I had been suffering migraines since I was 8 years old. I also had ringing in my ears, known as tinnitus, and ongoing neck and lower back pain.
I had 8 successful medical clinics across Australia, and was aiming to have many more. It wasn’t because I was a dedicated doctor, it was because I was driven and determined to be successful. It would take me years to understand the direct connection that these attitudes, common to doctors, have on the way we treat patients in pain. The instant I understood the connection that behaviour changed but up until then it was all I knew.
I’m the son of a Medico. He was very successful, well respected, and my role model, but he was rarely home because he had to stay at work until he had seen his daily requisite of one hundred paying patients. That was the number he needed to see in order to maintain his doctor’s lifestyle, and it was how most doctors operated, by numbers, not by patient outcome. When I got together with other doctors all we talked about was how many patients we saw in a day, not how many we had healed. The noble dictum of Hippocrates, ‘Do No Harm’ was never discussed, it was ancient history.
Looking after those eight clinics and all that entailed, my young family, and trying to keep up a lifestyle while having regular migraines was debilitating. The tinnitus was driving me crazy and I was plagued by the back and neck pains.
When I was at medical school my neurology professors had no answers either. They all knew my father and that he was also a migraine sufferer so they said it must be genetic. Another suggestion was that there was something wrong with my brain.
For the more than thirty percent of my patients who also had at least one of the same problems the best I could do was to offer some sympathy as I handed over a prescription or sent them down the hall to the in-house physiotherapist of the clinic. The struggle with my own pain meant I often needed to race back into my room for a quick lie down before seeing the next patient. It was a vicious cycle. I couldn’t help my patients and I couldn’t help myself.
One morning I awoke with a painful stiff neck, commonly known as wryneck. As if the pain of that wasn’t bad enough on the way to work I could feel I was developing a migraine. My day was booked solid but being the newly graduated doctor I felt it was important to stay at work. The physiotherapist noticed my condition and beckoned me over. He didn’t know anything about me nor did he ask any questions other than if I had woken up that way.
Before I knew it with one aggressive action he had wrenched my neck. The misguided application of brute force was really the performance of a classic ‘magic trick’. My chronically inflamed pain nerve fibers had been shocked into submission thereby inhibiting the constant pain-inducing muscle contractions. At the time it seemed like an instant cure. I didn’t know it was only a temporary state.
I felt orgasmic relief. I let out a sigh of satisfaction and was able to get back to work and finish the day. For a few hours I thought he was a genius but the next day I couldn’t get out of bed – or the next day. The pain was so bad there was no way I could go into work. When I went back to see him again it was not for any further treatment but to confront him about his methods. I will never forget what he told me. He said,
‘If I had told you what I was about to do, you wouldn’t have let me do it.’ He knew that it was harmful, and he did it anyway. He also knew it was innately wrong to me personally, and to all humans. To protect our own necks at all costs is inherently ingrained within our natural hardwiring for the survival of our species. It is pure lunacy to allow another human being to freely attack our neck. I learnt from a horrified friend that he is still doing it as therapy to his paying patients.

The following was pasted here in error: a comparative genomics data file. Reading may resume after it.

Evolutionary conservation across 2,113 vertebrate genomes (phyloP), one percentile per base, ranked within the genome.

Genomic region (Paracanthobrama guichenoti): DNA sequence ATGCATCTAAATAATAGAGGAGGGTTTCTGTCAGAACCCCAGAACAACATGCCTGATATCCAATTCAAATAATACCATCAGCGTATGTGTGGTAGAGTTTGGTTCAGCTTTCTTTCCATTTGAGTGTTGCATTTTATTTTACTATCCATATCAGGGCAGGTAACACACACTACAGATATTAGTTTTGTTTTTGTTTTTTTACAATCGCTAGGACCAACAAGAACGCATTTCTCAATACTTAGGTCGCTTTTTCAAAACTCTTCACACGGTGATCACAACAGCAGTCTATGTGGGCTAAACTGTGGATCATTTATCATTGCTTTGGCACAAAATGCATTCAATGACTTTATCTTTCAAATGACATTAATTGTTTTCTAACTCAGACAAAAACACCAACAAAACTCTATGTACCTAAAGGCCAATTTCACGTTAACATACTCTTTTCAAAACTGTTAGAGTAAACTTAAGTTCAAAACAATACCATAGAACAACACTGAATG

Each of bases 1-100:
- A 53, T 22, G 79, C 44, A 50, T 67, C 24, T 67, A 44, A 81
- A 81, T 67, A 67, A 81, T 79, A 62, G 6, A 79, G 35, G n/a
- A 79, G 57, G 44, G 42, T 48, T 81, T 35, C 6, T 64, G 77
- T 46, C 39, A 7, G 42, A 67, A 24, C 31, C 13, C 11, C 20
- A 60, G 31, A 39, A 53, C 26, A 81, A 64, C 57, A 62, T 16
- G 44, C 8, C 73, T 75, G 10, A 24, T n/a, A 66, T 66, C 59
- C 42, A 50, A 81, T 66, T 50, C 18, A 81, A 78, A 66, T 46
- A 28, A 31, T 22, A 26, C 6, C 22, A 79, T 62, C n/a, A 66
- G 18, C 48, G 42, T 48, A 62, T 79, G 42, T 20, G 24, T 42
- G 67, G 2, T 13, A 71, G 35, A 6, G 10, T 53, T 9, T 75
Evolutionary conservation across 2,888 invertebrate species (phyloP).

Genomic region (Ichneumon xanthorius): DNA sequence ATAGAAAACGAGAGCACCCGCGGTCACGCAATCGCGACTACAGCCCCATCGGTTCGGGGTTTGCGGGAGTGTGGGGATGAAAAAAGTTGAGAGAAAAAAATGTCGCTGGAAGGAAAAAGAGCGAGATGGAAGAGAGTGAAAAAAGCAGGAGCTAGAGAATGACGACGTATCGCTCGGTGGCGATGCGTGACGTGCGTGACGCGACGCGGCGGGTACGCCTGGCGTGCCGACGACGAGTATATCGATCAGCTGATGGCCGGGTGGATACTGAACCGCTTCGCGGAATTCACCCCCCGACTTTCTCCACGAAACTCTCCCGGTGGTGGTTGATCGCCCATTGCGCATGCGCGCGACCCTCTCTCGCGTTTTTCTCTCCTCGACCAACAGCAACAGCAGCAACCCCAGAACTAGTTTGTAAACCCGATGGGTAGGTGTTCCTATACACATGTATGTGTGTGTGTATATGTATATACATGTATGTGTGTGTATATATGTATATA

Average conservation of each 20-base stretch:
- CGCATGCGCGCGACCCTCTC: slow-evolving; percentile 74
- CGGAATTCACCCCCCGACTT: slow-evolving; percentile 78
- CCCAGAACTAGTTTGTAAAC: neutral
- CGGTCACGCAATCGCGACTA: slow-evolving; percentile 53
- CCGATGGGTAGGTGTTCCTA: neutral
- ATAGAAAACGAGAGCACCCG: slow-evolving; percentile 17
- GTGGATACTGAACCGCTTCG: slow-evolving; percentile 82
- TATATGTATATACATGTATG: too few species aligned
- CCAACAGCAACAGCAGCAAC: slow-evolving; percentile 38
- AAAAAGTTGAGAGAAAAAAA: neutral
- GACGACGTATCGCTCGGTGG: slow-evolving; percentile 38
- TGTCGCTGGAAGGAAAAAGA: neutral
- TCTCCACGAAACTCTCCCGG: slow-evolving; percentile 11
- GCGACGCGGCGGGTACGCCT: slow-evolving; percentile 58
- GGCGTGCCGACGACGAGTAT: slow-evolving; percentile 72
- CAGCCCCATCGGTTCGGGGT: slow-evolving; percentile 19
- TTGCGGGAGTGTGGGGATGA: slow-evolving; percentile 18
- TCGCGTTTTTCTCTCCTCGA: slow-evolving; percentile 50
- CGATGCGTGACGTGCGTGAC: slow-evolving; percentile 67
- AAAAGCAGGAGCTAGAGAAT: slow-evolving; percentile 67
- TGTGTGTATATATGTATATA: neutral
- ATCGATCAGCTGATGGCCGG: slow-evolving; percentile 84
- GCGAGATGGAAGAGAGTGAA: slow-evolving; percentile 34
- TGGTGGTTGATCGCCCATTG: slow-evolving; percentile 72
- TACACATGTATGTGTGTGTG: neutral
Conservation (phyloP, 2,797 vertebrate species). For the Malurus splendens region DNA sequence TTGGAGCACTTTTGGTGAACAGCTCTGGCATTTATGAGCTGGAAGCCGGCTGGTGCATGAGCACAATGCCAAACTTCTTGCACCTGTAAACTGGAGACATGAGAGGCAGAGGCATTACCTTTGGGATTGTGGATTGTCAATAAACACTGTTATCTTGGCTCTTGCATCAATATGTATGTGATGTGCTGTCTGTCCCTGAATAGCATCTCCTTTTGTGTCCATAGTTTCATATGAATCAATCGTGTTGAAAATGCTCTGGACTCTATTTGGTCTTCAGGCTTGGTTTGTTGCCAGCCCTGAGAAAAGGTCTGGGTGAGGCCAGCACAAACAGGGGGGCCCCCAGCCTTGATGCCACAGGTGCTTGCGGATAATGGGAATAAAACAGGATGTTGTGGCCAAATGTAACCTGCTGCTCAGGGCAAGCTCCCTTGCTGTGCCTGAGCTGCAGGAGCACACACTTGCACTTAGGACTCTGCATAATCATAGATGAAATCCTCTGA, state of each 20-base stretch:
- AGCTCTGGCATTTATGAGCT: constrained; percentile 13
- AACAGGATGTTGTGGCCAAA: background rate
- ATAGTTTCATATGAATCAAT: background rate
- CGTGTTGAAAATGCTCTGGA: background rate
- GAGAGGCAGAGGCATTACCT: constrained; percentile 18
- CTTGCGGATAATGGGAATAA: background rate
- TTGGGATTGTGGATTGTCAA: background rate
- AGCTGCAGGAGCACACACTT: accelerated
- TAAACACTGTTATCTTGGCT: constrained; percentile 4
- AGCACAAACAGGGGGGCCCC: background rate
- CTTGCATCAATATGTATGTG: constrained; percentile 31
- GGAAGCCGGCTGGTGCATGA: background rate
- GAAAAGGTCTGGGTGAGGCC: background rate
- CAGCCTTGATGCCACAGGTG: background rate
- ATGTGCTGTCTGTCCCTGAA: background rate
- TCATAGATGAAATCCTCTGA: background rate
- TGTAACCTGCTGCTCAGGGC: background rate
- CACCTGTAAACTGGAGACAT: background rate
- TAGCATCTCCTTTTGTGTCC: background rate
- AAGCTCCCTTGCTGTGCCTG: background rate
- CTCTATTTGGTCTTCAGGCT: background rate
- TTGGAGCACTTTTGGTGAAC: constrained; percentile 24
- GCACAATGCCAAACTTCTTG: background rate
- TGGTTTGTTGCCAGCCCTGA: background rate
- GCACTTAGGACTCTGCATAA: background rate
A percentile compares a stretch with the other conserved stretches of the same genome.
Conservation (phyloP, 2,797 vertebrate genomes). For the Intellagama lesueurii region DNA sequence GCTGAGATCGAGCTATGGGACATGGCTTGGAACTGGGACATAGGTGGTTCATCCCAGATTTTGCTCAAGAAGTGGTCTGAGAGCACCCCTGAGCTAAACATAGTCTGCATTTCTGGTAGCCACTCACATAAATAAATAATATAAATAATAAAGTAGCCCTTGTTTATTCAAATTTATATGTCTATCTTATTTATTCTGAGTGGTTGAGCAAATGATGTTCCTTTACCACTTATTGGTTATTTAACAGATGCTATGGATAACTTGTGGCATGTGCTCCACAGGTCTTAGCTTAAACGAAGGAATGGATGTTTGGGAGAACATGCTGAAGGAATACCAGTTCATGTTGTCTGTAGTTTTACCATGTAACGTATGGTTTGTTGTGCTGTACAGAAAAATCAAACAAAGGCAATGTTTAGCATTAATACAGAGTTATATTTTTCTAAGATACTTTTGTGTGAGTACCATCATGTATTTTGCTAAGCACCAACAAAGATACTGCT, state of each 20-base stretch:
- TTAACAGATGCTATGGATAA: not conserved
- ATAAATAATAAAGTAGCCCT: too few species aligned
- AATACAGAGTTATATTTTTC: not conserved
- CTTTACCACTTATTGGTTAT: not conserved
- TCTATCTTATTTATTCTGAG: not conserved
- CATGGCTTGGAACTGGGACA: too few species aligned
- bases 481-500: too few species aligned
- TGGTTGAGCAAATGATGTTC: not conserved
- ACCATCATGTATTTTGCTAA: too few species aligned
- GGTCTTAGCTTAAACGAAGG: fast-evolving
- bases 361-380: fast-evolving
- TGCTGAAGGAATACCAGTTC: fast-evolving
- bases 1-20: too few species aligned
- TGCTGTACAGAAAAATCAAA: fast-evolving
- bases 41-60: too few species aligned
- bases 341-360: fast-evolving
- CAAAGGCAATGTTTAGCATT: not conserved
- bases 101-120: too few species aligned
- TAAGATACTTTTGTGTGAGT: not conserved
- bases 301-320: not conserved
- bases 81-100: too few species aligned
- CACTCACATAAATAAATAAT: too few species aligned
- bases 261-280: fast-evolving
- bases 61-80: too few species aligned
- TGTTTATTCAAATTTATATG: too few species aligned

He had put temporary severe pressure on the nerves and I got the equivalent release that acupuncture provides. What I now know, and what medical school never taught me, is that he had just made the pain nerves go numb only to stir later, angrier than before.
His dangerous ‘therapy’ increased the severity and frequency of my migraines. He took me from significantly injured to broken. It changed me from having frequent terrible headaches to suffering every day. I had been blithely sending off my pain patients to have twice weekly physiotherapy when I had no understanding of the consequences. I believe that in general the vast majority of medicos refer pain sufferers for such physical manipulations because they haven’t witnessed what is inflicted upon the unsuspecting.
I was twenty-six years old when I had that shocking physiotherapy experience. From then on, for the next nine years, my migraines became a daily hell that made me feel like chopping off my head.
The incident happened in my first clinic, in it, and in every clinic I opened after that, I always provided plenty of space for the physiotherapists. I mindlessly went along with the medical practice of sending pain patients to physio because it meant more income for the clinic.
It was all about the money, but it was done guilt free as nothing was taught in medical school of how to manage back pain. It was conventional medical wisdom that the physiotherapist was the appropriately trained health professional for treating pain. For the next 20 years I was reminded again and again that I was never to question the establishment, they knew best. In my mind I thought I was looking after the patients and the business, I would send those pain wracked patients down the hall to get manipulated and put into traction and was proud of it.
In 1997 the meteoric growth of my clinics was halted when the government changed the rules of how clinics could engage doctors. My multiple clinics suddenly didn’t have enough doctors and profits were negatively affected, as was everything else, from my relationships to my health. My response to it all was to keep up appearances and I did that by working harder, which in turn put more strain on my relationships and health. I couldn’t seem to get away from those vicious cycles, and a new problem arose – depression.